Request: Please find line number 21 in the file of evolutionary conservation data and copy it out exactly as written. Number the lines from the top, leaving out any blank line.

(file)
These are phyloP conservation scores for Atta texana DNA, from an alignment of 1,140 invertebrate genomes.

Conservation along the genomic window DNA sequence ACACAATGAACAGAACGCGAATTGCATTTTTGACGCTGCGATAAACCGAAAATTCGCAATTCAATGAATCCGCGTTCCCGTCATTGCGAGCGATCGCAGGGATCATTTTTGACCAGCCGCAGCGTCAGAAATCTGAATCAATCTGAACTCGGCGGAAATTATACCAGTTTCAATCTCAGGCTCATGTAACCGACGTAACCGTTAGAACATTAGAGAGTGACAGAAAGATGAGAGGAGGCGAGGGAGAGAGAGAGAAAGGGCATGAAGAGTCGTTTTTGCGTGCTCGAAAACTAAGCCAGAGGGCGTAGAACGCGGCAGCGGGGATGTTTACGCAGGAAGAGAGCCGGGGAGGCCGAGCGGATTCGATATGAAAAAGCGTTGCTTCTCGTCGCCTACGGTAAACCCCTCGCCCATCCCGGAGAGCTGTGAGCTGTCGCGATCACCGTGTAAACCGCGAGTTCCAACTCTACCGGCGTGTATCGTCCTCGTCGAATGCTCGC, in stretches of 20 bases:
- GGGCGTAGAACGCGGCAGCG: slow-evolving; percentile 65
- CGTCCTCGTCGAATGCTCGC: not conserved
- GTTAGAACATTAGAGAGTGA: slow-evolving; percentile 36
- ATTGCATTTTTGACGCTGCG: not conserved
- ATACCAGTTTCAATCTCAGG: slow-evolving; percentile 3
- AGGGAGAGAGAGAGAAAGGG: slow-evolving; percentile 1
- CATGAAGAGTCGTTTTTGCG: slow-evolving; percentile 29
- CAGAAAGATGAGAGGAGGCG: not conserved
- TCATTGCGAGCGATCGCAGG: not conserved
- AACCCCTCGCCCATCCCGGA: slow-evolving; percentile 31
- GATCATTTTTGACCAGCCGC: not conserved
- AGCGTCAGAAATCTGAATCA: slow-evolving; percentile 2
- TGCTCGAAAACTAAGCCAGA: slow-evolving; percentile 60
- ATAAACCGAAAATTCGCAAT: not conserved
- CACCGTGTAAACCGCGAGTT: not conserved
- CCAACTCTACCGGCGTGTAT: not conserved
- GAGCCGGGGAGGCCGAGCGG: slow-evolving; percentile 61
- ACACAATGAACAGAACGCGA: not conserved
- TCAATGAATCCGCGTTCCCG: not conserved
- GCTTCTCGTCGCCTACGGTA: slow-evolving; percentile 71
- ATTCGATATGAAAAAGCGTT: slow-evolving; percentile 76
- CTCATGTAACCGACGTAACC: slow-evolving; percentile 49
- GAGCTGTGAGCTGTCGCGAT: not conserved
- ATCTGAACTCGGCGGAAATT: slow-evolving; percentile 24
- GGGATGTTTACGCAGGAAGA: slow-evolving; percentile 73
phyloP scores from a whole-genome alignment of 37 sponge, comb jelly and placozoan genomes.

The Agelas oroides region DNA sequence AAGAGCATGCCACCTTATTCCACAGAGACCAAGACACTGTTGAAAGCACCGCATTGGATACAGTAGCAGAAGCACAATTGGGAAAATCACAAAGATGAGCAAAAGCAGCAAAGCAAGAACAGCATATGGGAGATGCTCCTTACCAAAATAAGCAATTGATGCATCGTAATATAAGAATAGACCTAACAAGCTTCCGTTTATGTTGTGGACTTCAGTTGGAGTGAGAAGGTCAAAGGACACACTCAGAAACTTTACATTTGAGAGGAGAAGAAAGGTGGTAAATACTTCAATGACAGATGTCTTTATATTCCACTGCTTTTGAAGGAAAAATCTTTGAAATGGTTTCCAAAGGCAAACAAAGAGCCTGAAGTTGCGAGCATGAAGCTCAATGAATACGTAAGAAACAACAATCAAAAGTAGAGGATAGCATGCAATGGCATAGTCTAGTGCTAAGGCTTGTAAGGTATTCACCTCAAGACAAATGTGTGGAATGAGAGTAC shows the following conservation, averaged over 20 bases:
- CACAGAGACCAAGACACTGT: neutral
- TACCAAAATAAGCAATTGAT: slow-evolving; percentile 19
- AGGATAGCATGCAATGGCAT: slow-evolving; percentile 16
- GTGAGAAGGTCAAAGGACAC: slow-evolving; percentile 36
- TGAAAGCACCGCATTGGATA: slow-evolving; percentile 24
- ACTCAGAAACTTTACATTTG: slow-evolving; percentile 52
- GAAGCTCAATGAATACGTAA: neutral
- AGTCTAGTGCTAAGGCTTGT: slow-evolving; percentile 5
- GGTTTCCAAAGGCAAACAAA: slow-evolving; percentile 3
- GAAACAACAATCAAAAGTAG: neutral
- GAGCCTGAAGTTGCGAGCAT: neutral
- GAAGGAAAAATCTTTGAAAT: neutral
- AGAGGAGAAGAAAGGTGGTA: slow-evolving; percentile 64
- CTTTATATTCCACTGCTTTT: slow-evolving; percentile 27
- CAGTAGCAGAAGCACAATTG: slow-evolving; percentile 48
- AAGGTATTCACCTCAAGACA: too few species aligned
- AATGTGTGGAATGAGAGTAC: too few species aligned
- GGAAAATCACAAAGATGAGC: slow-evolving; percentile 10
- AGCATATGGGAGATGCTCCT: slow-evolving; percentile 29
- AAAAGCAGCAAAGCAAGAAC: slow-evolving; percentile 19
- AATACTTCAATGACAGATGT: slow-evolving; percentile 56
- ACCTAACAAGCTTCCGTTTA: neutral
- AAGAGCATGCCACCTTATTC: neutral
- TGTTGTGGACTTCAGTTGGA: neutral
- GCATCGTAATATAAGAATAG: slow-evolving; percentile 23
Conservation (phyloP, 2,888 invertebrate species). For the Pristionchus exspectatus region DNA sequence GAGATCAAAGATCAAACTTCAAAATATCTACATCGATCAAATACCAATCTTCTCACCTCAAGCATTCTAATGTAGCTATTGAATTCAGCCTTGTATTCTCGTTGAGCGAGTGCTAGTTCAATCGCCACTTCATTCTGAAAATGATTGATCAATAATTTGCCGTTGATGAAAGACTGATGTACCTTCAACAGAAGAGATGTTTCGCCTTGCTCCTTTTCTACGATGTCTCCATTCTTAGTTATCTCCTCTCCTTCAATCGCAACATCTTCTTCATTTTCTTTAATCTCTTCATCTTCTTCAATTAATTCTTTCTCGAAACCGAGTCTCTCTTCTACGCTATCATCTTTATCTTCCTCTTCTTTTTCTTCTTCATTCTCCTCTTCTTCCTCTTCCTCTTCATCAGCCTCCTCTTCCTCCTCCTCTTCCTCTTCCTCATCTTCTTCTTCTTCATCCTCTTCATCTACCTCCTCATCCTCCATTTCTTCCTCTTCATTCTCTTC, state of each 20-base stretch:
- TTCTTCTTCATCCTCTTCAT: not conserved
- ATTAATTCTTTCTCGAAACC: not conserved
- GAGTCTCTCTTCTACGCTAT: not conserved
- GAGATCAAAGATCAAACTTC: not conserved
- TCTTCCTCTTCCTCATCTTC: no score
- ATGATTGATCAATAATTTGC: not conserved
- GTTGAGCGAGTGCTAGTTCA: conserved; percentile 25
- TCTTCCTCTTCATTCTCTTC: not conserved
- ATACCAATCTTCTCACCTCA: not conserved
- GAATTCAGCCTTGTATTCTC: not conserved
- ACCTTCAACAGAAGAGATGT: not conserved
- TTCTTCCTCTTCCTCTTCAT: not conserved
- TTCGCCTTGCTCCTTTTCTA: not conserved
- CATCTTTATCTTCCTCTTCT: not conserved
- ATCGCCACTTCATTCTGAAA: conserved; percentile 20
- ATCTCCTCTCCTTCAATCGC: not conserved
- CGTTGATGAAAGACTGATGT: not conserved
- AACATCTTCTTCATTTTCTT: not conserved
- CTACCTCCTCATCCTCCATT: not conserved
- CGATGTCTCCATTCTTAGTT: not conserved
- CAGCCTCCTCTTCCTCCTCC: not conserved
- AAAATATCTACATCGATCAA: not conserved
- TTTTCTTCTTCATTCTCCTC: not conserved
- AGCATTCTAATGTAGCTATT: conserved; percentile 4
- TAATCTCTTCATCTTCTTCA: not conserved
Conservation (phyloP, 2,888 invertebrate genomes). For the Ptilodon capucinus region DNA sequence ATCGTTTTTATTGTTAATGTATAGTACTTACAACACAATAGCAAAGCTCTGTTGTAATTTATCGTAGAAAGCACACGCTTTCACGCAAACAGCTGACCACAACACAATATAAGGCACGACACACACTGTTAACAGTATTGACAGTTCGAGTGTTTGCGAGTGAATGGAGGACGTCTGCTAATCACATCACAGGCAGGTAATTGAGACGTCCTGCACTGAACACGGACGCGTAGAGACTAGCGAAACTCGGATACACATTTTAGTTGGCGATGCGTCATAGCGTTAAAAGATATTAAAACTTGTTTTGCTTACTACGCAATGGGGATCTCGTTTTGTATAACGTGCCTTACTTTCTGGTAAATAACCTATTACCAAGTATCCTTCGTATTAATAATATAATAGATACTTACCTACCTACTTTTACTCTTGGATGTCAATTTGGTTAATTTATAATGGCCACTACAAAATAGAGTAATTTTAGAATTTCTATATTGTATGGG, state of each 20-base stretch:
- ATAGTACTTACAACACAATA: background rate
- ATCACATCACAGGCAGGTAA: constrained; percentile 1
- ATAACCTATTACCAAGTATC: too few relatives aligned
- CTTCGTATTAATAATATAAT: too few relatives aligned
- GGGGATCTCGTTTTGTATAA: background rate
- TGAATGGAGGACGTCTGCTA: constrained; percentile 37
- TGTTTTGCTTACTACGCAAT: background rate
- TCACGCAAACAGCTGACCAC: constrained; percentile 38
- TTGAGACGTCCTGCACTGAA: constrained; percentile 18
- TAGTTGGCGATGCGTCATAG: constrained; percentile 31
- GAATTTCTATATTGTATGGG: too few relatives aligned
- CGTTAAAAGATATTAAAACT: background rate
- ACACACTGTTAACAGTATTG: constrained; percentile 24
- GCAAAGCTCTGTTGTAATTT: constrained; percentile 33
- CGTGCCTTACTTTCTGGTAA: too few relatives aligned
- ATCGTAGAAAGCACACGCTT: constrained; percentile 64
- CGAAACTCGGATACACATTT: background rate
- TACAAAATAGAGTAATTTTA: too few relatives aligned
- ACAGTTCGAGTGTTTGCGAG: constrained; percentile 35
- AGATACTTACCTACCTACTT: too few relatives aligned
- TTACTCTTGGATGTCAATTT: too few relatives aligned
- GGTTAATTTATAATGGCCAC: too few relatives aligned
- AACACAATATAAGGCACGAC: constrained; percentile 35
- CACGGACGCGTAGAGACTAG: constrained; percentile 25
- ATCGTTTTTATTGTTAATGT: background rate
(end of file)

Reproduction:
- TCAATGAATCCGCGTTCCCG: not conserved